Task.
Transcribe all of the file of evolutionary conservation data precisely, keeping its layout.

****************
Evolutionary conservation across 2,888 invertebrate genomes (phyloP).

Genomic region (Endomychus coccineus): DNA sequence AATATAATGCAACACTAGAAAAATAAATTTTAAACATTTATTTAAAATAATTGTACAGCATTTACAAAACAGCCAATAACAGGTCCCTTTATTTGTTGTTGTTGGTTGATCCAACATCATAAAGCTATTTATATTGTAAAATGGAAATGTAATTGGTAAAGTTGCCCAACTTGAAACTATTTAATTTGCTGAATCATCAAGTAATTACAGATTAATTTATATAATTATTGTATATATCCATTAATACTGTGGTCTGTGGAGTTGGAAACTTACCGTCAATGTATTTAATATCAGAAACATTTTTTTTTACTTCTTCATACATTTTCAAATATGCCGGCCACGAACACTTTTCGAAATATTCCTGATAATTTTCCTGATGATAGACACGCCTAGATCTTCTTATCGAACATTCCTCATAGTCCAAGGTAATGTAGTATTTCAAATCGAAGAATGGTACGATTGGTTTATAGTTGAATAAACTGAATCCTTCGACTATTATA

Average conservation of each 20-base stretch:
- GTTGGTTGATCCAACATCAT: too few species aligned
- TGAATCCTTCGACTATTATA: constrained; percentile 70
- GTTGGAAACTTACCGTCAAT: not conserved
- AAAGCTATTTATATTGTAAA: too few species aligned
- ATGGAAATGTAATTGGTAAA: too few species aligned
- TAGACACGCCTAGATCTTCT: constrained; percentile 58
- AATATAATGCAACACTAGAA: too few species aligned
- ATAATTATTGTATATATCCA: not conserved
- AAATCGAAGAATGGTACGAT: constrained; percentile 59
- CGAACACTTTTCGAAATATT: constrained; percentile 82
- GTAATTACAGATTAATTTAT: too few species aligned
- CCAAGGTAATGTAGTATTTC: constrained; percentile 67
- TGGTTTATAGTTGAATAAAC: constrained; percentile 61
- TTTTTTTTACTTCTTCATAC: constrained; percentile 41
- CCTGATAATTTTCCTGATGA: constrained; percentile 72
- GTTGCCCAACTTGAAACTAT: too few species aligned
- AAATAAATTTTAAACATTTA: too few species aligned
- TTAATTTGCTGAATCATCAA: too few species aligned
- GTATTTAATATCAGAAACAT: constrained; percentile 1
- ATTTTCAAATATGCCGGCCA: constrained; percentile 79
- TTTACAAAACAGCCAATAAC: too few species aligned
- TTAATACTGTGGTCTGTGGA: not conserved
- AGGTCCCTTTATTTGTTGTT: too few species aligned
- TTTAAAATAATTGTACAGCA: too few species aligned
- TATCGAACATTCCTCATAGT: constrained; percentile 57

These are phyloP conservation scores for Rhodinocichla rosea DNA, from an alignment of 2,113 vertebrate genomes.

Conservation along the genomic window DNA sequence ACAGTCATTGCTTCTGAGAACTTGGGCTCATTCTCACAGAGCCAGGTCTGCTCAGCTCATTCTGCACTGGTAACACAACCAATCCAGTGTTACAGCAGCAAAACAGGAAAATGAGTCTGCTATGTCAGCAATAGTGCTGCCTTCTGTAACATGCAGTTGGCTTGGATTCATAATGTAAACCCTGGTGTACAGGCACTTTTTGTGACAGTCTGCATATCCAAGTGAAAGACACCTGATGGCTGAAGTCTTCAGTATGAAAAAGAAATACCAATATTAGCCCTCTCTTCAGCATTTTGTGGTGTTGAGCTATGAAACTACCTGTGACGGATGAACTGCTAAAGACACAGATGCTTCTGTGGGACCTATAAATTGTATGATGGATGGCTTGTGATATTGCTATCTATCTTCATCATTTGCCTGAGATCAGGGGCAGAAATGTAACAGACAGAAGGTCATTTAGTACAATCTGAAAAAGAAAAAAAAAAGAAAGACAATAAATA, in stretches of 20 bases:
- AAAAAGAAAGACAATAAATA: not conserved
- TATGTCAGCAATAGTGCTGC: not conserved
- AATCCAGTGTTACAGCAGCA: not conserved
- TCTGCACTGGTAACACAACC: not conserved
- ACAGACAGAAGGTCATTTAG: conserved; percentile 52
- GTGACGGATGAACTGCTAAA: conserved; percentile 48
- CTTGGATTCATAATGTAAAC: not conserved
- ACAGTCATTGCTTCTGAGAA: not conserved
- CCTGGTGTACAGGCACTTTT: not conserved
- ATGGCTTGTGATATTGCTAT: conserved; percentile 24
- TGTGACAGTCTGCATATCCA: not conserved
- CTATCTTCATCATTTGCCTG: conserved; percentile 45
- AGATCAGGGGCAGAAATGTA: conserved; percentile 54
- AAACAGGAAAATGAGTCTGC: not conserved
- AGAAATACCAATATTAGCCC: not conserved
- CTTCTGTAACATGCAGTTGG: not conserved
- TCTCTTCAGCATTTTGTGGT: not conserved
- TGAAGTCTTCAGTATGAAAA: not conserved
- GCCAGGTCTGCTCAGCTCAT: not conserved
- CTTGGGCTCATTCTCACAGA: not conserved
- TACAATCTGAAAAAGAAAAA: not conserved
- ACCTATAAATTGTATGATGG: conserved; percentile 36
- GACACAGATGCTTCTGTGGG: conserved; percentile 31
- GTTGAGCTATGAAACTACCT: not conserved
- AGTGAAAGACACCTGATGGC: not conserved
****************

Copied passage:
Evolutionary conservation across 2,888 invertebrate genomes (phyloP).

Genomic region (Endomychus coccineus): DNA sequence AATATAATGCAACACTAGAAAAATAAATTTTAAACATTTATTTAAAATAATTGTACAGCATTTACAAAACAGCCAATAACAGGTCCCTTTATTTGTTGTTGTTGGTTGATCCAACATCATAAAGCTATTTATATTGTAAAATGGAAATGTAATTGGTAAAGTTGCCCAACTTGAAACTATTTAATTTGCTGAATCATCAAGTAATTACAGATTAATTTATATAATTATTGTATATATCCATTAATACTGTGGTCTGTGGAGTTGGAAACTTACCGTCAATGTATTTAATATCAGAAACATTTTTTTTTACTTCTTCATACATTTTCAAATATGCCGGCCACGAACACTTTTCGAAATATTCCTGATAATTTTCCTGATGATAGACACGCCTAGATCTTCTTATCGAACATTCCTCATAGTCCAAGGTAATGTAGTATTTCAAATCGAAGAATGGTACGATTGGTTTATAGTTGAATAAACTGAATCCTTCGACTATTATA

Average conservation of each 20-base stretch:
- GTTGGTTGATCCAACATCAT: too few species aligned
- TGAATCCTTCGACTATTATA: constrained; percentile 70
- GTTGGAAACTTACCGTCAAT: not conserved
- AAAGCTATTTATATTGTAAA: too few species aligned
- ATGGAAATGTAATTGGTAAA: too few species aligned
- TAGACACGCCTAGATCTTCT: constrained; percentile 58
- AATATAATGCAACACTAGAA: too few species aligned
- ATAATTATTGTATATATCCA: not conserved
- AAATCGAAGAATGGTACGAT: constrained; percentile 59
- CGAACACTTTTCGAAATATT: constrained; percentile 82
- GTAATTACAGATTAATTTAT: too few species aligned
- CCAAGGTAATGTAGTATTTC: constrained; percentile 67
- TGGTTTATAGTTGAATAAAC: constrained; percentile 61
- TTTTTTTTACTTCTTCATAC: constrained; percentile 41
- CCTGATAATTTTCCTGATGA: constrained; percentile 72
- GTTGCCCAACTTGAAACTAT: too few species aligned
- AAATAAATTTTAAACATTTA: too few species aligned
- TTAATTTGCTGAATCATCAA: too few species aligned
- GTATTTAATATCAGAAACAT: constrained; percentile 1
- ATTTTCAAATATGCCGGCCA: constrained; percentile 79
- TTTACAAAACAGCCAATAAC: too few species aligned
- TTAATACTGTGGTCTGTGGA: not conserved
- AGGTCCCTTTATTTGTTGTT: too few species aligned
- TTTAAAATAATTGTACAGCA: too few species aligned
- TATCGAACATTCCTCATAGT: constrained; percentile 57

These are phyloP conservation scores for Rhodinocichla rosea DNA, from an alignment of 2,113 vertebrate genomes.

Conservation along the genomic window DNA sequence ACAGTCATTGCTTCTGAGAACTTGGGCTCATTCTCACAGAGCCAGGTCTGCTCAGCTCATTCTGCACTGGTAACACAACCAATCCAGTGTTACAGCAGCAAAACAGGAAAATGAGTCTGCTATGTCAGCAATAGTGCTGCCTTCTGTAACATGCAGTTGGCTTGGATTCATAATGTAAACCCTGGTGTACAGGCACTTTTTGTGACAGTCTGCATATCCAAGTGAAAGACACCTGATGGCTGAAGTCTTCAGTATGAAAAAGAAATACCAATATTAGCCCTCTCTTCAGCATTTTGTGGTGTTGAGCTATGAAACTACCTGTGACGGATGAACTGCTAAAGACACAGATGCTTCTGTGGGACCTATAAATTGTATGATGGATGGCTTGTGATATTGCTATCTATCTTCATCATTTGCCTGAGATCAGGGGCAGAAATGTAACAGACAGAAGGTCATTTAGTACAATCTGAAAAAGAAAAAAAAAAGAAAGACAATAAATA, in stretches of 20 bases:
- AAAAAGAAAGACAATAAATA: not conserved
- TATGTCAGCAATAGTGCTGC: not conserved
- AATCCAGTGTTACAGCAGCA: not conserved
- TCTGCACTGGTAACACAACC: not conserved
- ACAGACAGAAGGTCATTTAG: conserved; percentile 52
- GTGACGGATGAACTGCTAAA: conserved; percentile 48
- CTTGGATTCATAATGTAAAC: not conserved
- ACAGTCATTGCTTCTGAGAA: not conserved
- CCTGGTGTACAGGCACTTTT: not conserved
- ATGGCTTGTGATATTGCTAT: conserved; percentile 24
- TGTGACAGTCTGCATATCCA: not conserved
- CTATCTTCATCATTTGCCTG: conserved; percentile 45
- AGATCAGGGGCAGAAATGTA: conserved; percentile 54
- AAACAGGAAAATGAGTCTGC: not conserved
- AGAAATACCAATATTAGCCC: not conserved
- CTTCTGTAACATGCAGTTGG: not conserved
- TCTCTTCAGCATTTTGTGGT: not conserved
- TGAAGTCTTCAGTATGAAAA: not conserved
- GCCAGGTCTGCTCAGCTCAT: not conserved
- CTTGGGCTCATTCTCACAGA: not conserved
- TACAATCTGAAAAAGAAAAA: not conserved
- ACCTATAAATTGTATGATGG: conserved; percentile 36
- GACACAGATGCTTCTGTGGG: conserved; percentile 31
- GTTGAGCTATGAAACTACCT: not conserved
- AGTGAAAGACACCTGATGGC: not conserved